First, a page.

Thinking about a career in Arboriculture?

Here are some key points to consider and some useful links to help you decide whether Arboriculture is for you and if so which areas you might want to focus on.

The Nature of the work

Arboriculture involves, planting, preserving, protecting and felling trees and shrubs.  Areas you could specialise in include:

  • tree climbing and maintenance
  • tree preservation and conservation
  • parks and gardens
  • planning
  • tree survey and inspection

There are employment opportunities in both rural and urban areas.

There is scope to be your own boss and work as a self employed person, small business or contractor as a tree climber or a consultant if you have developed the skill set and experience.  If you prefer to work as an employee for a larger organisation there are also career opportunities with local authorities and conservation organisations, utility companies and of course the larger arboricultural service providers.

It is traditionally a male dominated profession but the number of female entrants is increasing and opportunities are improving, so please don’t let this put you off if you are a woman considering aboriculture as a career.

The work is physically demanding and high risk, insurance costs can be high for the self employed.  Frequent travel is required, you have to go to the trees!  Sometimes it is necessary to stay overnight away from home.

Employment opportunities are good for well qualified and skilled people, especially if you have the ability to communicate and work alongside other professions like environmental consultants, planners and landscape architects.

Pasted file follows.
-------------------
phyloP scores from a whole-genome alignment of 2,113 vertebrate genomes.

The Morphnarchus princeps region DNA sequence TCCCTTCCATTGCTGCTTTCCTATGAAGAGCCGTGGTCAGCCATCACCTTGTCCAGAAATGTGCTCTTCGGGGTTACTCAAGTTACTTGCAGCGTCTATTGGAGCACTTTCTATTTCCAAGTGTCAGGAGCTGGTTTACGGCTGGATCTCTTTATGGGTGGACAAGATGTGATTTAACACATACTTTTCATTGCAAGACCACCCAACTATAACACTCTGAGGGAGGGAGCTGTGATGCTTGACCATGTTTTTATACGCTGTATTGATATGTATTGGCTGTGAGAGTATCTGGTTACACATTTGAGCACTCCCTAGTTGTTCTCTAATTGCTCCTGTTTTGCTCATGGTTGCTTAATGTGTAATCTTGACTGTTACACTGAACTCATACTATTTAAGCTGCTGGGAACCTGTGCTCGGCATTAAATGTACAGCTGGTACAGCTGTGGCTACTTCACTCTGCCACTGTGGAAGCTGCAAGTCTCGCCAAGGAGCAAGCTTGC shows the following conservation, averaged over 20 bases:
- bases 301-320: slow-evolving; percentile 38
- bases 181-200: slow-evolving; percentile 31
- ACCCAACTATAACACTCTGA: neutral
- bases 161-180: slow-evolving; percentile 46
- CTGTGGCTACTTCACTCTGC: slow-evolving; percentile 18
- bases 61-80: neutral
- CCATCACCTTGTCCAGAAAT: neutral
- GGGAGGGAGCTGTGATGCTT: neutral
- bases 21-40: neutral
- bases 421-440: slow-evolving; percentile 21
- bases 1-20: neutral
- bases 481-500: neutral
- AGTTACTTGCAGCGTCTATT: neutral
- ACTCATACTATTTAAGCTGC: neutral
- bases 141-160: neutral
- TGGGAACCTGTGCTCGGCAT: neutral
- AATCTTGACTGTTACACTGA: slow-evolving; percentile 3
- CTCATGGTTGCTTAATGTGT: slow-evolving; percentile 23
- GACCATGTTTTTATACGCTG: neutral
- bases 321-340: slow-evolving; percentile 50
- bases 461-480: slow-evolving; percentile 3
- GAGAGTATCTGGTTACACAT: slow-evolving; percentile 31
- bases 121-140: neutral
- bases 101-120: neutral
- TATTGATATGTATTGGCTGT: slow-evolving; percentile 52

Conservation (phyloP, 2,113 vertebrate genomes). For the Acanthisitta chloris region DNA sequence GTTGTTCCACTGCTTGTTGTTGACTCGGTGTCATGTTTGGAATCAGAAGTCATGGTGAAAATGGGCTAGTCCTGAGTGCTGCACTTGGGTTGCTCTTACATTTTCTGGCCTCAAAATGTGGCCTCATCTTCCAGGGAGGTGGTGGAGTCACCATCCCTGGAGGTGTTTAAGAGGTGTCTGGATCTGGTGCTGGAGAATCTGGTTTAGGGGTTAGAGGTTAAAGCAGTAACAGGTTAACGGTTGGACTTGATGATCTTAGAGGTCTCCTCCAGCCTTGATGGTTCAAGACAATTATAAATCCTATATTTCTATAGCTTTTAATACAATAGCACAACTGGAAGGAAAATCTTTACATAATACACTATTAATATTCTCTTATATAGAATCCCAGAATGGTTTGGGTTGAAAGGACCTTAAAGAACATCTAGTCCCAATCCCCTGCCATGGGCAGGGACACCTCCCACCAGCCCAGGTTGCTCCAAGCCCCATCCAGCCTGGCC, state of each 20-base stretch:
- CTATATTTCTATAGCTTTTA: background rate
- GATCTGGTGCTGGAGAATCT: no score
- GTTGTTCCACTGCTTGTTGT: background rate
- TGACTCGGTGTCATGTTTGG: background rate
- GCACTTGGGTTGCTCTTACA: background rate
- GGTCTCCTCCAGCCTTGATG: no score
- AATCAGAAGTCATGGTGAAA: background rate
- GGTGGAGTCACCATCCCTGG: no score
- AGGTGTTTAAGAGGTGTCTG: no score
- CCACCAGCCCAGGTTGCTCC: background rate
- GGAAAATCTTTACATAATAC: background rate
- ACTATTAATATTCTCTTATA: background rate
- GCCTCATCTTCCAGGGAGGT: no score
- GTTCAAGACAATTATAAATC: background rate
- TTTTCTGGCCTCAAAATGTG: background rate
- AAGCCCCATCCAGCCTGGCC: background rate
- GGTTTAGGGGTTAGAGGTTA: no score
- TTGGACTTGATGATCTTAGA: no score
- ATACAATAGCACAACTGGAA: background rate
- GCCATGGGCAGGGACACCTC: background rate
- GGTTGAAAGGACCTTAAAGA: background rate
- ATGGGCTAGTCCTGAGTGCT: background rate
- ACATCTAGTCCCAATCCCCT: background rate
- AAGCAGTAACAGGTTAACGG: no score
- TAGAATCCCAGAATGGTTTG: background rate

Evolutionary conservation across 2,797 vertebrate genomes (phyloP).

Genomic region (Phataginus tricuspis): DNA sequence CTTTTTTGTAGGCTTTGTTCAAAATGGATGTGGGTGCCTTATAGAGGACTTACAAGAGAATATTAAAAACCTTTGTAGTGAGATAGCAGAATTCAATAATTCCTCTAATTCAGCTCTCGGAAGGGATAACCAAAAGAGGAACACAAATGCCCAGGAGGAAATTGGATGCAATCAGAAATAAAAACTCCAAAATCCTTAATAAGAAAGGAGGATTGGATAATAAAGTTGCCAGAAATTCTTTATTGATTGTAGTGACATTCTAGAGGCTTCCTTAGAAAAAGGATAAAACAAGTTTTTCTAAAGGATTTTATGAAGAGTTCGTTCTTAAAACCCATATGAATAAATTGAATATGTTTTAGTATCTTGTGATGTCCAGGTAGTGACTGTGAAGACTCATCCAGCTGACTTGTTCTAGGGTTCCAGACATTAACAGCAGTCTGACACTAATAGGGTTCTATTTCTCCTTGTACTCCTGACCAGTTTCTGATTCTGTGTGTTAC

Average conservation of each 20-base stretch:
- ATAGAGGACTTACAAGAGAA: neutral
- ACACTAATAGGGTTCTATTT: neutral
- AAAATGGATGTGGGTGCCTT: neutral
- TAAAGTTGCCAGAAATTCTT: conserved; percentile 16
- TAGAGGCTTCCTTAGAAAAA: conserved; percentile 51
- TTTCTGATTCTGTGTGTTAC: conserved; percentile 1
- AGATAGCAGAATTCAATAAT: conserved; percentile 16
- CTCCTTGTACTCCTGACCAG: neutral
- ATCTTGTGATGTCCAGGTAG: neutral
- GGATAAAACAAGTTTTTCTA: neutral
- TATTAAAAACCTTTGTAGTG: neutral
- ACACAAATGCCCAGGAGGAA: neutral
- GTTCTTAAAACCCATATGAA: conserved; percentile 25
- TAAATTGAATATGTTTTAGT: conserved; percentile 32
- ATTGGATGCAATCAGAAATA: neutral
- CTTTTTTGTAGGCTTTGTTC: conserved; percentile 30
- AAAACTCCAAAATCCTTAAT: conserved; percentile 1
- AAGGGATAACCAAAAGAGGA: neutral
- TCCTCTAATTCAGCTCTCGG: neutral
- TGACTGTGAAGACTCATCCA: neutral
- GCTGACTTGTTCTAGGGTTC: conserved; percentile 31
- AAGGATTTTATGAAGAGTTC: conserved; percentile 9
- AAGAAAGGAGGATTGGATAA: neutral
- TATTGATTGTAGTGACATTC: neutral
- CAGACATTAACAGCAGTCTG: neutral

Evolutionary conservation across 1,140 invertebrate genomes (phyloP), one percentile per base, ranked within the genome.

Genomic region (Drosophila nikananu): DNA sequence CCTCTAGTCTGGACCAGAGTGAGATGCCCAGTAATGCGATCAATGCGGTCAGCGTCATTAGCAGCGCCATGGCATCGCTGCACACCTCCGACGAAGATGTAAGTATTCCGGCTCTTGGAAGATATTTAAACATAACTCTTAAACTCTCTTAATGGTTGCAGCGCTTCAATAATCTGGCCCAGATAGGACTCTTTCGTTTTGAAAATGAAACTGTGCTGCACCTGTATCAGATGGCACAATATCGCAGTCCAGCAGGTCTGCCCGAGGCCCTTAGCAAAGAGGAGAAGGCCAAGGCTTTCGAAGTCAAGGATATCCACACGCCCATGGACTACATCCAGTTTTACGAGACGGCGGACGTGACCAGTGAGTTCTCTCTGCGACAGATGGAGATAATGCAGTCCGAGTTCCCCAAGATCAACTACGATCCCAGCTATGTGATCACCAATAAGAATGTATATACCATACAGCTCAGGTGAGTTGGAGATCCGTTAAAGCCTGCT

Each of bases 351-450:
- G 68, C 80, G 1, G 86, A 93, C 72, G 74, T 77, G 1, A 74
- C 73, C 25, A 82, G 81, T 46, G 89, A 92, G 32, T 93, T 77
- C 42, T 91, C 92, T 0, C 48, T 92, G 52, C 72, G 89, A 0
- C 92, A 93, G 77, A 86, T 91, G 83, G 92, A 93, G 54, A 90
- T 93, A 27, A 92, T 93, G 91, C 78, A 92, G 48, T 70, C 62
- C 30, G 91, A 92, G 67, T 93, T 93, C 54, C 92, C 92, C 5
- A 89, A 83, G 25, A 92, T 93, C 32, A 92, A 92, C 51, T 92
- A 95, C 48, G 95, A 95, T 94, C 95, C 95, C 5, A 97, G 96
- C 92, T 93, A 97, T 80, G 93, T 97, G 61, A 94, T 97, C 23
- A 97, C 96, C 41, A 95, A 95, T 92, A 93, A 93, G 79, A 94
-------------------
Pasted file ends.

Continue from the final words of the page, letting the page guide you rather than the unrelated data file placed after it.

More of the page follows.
Salary and Working Hours

The hours will vary from job to job, sometimes work will be necessary in the evenings or on weekends.

Arborists and Craftspersons (those who perform hands on work only) will earn between £15,000 and £22,000.  Sometimes entry level employees are paid on a day or project based rate.

Skilled Arboriculturalists will earn a salary of between £22,000 and £32,000

Supervisory and management level roles attract salaries of £26,000 to £35,000

Salaries will vary based on the job and location with highest salaries in the South East.

Qualifications and Career Paths

It is not necessary to have a degree but if you do have a degree in agriculture, aboriculture, ecology, forestry, horticulture, land management or similar it will help with career development and employment prospects.

If you do not have a degree you can start and develop your career by successfully completing several of the NPTC assessment units (many of them are available here on our website) and building experience in the field.

You will need a good level of fitness, a clean driving license and the ability to enjoy working outdoors and at heights.

If you are able to identify different tree types and shrubs that is also a good start.